Saturday, April 07, 2007

Thoughts About "Enlightenment"

It is well documented that HSPs tend to be "deep thinkers." In her book "The Highly Sensitive Person," Dr. Elaine Aron describes HSPs as "prone to deep reflection on inner experience."

In a sense, this is the "puzzle piece" of HSP-ness that explains why so many HSPs are on paths of spiritual discovery, often involving much self-inquiry and introspection. The average person may not care much about such ideas as "Enlightenment," but it often holds a great deal of interests for HSPs, and often becomes a topic of conversation at the annual HSP Gatherings.

There are certain funny notions attached to enlightenment, and many of them apply directly to HSPs. The one I am going to focus on today is the perception that to live an enlightened life, we must turn our back on money, and any and all desires to have anything material in our lives. The ironic thing about this paradigm is that we see "enlightenment" as an all-or-nothing proposition, in which we either become the "Guru In A Diaper" who sits serenely on a mountain top, OR we have "accomplished nothing." The irony lies in the fact that a concept like "enlightenment" has its roots in nonduality, and we immediately assign an "either/or" duality to it.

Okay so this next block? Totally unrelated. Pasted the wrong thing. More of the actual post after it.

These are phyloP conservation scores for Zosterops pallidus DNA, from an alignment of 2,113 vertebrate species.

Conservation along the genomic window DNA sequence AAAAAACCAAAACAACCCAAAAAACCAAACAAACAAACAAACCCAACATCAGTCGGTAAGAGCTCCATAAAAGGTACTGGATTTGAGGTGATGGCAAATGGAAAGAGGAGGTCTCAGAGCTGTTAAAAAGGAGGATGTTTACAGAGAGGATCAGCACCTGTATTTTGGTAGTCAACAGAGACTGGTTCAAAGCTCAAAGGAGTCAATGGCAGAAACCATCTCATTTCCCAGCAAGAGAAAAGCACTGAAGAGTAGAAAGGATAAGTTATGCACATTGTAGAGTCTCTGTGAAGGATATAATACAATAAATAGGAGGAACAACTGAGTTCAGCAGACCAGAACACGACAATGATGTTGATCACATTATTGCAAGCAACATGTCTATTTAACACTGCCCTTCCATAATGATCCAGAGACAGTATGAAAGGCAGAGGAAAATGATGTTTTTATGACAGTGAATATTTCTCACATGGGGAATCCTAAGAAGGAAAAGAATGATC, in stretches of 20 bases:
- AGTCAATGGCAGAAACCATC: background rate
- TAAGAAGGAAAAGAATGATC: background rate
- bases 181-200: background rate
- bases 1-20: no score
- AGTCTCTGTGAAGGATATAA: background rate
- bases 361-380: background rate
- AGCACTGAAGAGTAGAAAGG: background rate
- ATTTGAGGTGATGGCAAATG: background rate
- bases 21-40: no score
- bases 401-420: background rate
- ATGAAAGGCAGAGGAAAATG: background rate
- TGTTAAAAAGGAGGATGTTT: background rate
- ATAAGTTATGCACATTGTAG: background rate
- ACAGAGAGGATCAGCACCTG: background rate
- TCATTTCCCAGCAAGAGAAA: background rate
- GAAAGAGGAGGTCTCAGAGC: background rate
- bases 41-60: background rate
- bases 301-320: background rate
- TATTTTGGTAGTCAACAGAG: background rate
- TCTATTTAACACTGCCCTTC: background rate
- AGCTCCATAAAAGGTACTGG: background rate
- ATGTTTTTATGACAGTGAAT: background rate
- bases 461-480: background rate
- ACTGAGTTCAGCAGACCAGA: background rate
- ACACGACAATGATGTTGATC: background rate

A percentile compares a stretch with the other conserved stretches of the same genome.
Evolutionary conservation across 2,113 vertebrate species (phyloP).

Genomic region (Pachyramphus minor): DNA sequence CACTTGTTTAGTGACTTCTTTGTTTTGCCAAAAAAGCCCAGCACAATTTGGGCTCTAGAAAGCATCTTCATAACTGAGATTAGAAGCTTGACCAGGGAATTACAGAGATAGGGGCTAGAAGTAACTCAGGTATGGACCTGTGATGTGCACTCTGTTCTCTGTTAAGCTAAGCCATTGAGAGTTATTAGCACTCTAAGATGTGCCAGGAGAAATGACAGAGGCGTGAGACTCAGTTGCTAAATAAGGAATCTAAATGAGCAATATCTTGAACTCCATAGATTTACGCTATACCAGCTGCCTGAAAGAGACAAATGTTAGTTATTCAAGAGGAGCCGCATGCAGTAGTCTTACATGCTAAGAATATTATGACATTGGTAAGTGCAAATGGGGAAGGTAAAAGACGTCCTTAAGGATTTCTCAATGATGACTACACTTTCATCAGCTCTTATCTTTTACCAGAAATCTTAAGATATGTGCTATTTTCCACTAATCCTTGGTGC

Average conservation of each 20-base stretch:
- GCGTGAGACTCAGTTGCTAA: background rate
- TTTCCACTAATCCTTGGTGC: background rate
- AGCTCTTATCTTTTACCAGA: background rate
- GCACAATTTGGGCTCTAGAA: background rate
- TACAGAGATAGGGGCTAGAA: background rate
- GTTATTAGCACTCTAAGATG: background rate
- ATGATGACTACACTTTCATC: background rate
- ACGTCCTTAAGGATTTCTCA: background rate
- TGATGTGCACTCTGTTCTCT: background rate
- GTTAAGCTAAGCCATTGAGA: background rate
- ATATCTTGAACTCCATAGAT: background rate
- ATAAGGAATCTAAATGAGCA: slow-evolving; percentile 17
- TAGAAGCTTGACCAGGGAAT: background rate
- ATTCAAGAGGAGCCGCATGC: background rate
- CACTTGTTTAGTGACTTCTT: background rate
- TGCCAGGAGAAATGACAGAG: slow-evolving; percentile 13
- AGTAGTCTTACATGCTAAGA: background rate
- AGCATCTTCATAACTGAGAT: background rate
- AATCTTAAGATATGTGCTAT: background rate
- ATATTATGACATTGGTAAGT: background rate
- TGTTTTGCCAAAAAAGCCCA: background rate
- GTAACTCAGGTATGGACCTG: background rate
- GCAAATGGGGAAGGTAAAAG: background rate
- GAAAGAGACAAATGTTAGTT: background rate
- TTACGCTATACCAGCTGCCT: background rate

Enlightenment-- to the degree we experience it-- isn't about abandoning money or things. Enlightenment is about reducing/ending our personal suffering. And we don't really end suffering by making declarations that we must be "dirt poor" in order to see the light. In fact, we just trade one form of suffering for another.

It is true that greater self-awareness often involves a certain amount of "downsizing" of the stuff we surround ourselves with-- "stuff" we have put there because it feeds our egos. But there is a huge difference between making a choice to be a "responsible" human (in the sense Daniel Quinn distinguished between "givers" and "takers" in his metaphorical novel "Ishmael"), and choosing a modern-day ascetic lifestyle.

Sometimes we just have to stop and think about whether we are making sense.

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